Jos Hermens Rips (and Praises) Kenenisa Bekele After Amsterdam Marathon Disappointment
“It all comes down to preparation. He has just as much talent as Kipchoge, but while Kipchoge will prepare for six months before a marathon, Bekele only started 7 weeks ago. That just can’t work…It’s extremely frustrating…. I think he has some kind of dyslexia, an inability to plan…It’s really hard with him.”
October 22, 2018
After yesterday’s 2018 TCS Amsterdam Marathon, Dutch running website Hardloopnieuws.nl did a Q&A with agent Jos Heremens about Kenenisa Bekele after Bekele, arguably the greatest distance runner in history, ran with the leaders for 30k before ultimately dropping out in the final half mile. In the Q&A, which was reminiscent of an interview we did with Hermens last fall after Bekele DNFd the BMW Berlin Marathon (LRC Jos Hermens: Kenenisa Bekele Must Become More ‘Professional’ If He Is To Realize Marathon Potential), Hermens both expressed his enormous respect for Bekele’s talent but also his frustration with his marathon preparation.
If you speak Dutch, you can watch and listen to the interview below. If not, we’ve translated it for you. The translation was done by Ben Rainero de Haan, aka the Cornell alum who often races in the LetsRun.com singlet and once beat Cam Levins in a race.
Hn.tv: Jos Hermens, we saw you ride next to KB at the Amsterdam Marathon…it didn’t go as expected!
JH: That’s right, I was afraid it would happen like that. He didn’t have a good preparation, and the marathon starts at 30km…and just like that it slipped away.
HN: We’ve heard you say that before with KB, lots of talent…but preparation/training … not always ideal.
JH: Yeah he’s of course delivered amazing results, but the last 8 years it’s been full of ups and downs. Out of 10 marathons he’s maybe had 3 good marathons. He’s never really mastered the marathon. But it all comes down to preparation. He has just as much talent as Kipchoge, but while Kipchoge will prepare for six months before a marathon, Bekele only started 7 weeks ago. That just can’t work.
HN: Last year you had a talk with him, you said, if it keeps going like this you’re better off not running the marathon.
JH: Indeed…do you have any advice for me? *Laughs*
HN: But…aren’t you frustrated? How does that work, with a guy with as much talent as him…
JH: Yes, of course, it’s extremely frustrating, extremely frustrating…but there’s so many aspects of training that don’t work properly with him, from training, preparation, work…too much work! While Eliud lies in bed resting KB is going around in his car doing work…in all areas of his life it’s chaotic, and that’s what makes it so hard. You can fix a few things, but then something else crops up.
HN: And have you had new discussions with him? Or do you have to at some point say to him, hey, it’s been a good relationship but it’s now over?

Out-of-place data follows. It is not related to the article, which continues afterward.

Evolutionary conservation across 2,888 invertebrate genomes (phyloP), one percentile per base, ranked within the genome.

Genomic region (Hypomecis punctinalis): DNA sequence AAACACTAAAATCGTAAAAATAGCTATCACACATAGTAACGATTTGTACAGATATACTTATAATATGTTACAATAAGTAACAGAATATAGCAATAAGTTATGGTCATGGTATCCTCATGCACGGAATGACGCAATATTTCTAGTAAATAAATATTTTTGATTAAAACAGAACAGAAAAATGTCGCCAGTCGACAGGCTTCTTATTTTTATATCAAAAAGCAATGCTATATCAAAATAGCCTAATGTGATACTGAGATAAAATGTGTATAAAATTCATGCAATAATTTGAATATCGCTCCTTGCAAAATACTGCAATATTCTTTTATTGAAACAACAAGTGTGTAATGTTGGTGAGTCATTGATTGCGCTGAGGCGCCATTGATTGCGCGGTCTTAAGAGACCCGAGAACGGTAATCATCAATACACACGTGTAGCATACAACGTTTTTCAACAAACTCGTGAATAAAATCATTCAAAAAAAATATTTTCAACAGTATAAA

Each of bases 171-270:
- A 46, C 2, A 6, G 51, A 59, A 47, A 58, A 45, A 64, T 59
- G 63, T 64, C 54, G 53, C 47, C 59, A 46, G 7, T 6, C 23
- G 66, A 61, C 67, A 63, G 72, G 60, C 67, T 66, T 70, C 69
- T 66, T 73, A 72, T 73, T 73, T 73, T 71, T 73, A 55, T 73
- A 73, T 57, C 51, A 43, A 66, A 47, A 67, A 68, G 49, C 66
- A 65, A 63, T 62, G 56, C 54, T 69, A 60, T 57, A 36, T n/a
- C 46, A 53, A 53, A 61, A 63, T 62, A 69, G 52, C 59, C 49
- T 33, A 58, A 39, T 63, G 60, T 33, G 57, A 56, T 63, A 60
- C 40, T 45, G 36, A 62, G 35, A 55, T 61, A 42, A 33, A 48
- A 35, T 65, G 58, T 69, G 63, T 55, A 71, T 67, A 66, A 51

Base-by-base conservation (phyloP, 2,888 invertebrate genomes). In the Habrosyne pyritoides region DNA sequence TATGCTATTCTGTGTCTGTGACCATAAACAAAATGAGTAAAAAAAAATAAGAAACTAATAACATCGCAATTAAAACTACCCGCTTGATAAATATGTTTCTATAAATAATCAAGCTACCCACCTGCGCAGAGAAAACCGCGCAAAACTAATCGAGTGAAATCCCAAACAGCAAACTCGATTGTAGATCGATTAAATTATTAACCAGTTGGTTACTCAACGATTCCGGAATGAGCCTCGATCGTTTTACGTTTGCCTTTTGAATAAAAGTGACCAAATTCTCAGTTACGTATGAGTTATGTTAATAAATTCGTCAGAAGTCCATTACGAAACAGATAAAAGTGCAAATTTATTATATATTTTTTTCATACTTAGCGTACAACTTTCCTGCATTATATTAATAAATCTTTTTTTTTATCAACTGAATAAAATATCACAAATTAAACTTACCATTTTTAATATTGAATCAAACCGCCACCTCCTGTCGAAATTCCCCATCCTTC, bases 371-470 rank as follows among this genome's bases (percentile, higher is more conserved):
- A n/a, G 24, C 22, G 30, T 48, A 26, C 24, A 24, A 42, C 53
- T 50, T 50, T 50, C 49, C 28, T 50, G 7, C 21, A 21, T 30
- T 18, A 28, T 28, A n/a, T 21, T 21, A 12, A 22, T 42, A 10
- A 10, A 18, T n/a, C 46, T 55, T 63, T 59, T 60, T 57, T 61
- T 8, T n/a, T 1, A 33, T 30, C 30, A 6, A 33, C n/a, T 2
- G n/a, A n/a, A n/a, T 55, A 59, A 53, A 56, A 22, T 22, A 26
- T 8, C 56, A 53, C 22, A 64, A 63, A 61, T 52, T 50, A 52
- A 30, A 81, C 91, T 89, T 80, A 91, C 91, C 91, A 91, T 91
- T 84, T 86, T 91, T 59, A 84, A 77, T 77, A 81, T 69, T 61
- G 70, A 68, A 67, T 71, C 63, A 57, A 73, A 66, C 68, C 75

JH: Yeah, but I’m also a top athlete and marathon runner, I don’t give up quickly, but I’m getting close. But I do have a plan. Not gonna do anything in Amsterdam but in a few weeks we’ll sit at a table and talk. I told him tomorrow starts the preparation for the Olympics. But he just doesn’t understand that. I think he has some kind of dyslexia, an inability to plan…it’s really hard with him. But he’s a good kid, I don’t want this to come across as so negative. I’ve of course had some amazing times with him, with all his world records. Yeah, so when do you stop? When do you tell him to stop…it’s like stepping in with a kid who’s misbehaving. But KB is 36 years old, he isn’t a child, and he has to take responsibility. But you know, from the other sides, as Global we work with many people, we’re a company of 70 employees, we work with many athletes, many of whom are running PRs, and you get from them a sort of energy…and you can help those who aren’t doing as well with that energy. But I admit that it keeps getting harder.
HN: Wouldn’t it be a real triumph for his career to win a medal again at the Olympics? In the marathon he still hasn’t been able to do that.
JH: Yes, and he says still that he wants that. But words aren’t enough of course.
HN: And there’s such a contrast with Eliud Kipchoge, who gives everything, who’s so committed, and gives everything to the sport…and the result, a phenomenal world record.
JH: Eliud, I’ve said already, is the first African I’ve worked with who thinks in a Western/European manner, in his planning and everything. It doesn’t matter if it’s sports drinks or his shoes, if he’s asked to evaluate something you get three pages back…even about a shoe! From KB you won’t hear anything. I hope that you understand my powerlessness, I love that kid [KB] and I love Eliud and they’re both amazing athletes. It’s just when you see someone slide away with an amazing talent…of course you see people slip away in sports, in art, in business…it’s usually those with just a little less talent, but with more drive, who make it to the top. This is the typical example with KB.
HN: In the past KB was untouchable, and EK had to do everything he could just to make the podium…
JH: Yes, it’s amazing to see how since 2002 EK has been working at it to reach this moment…we’re enjoying it as well..(repeats same stuff about new plan and how KB has to take responsibility)
Talk about this explosive interview on the world famous LetsRun.com messageboard/fan forum: MB: Jos Hermens holds nothing back regarding Bekele: “I think he has some kind of dyslexia, an inability to plan…”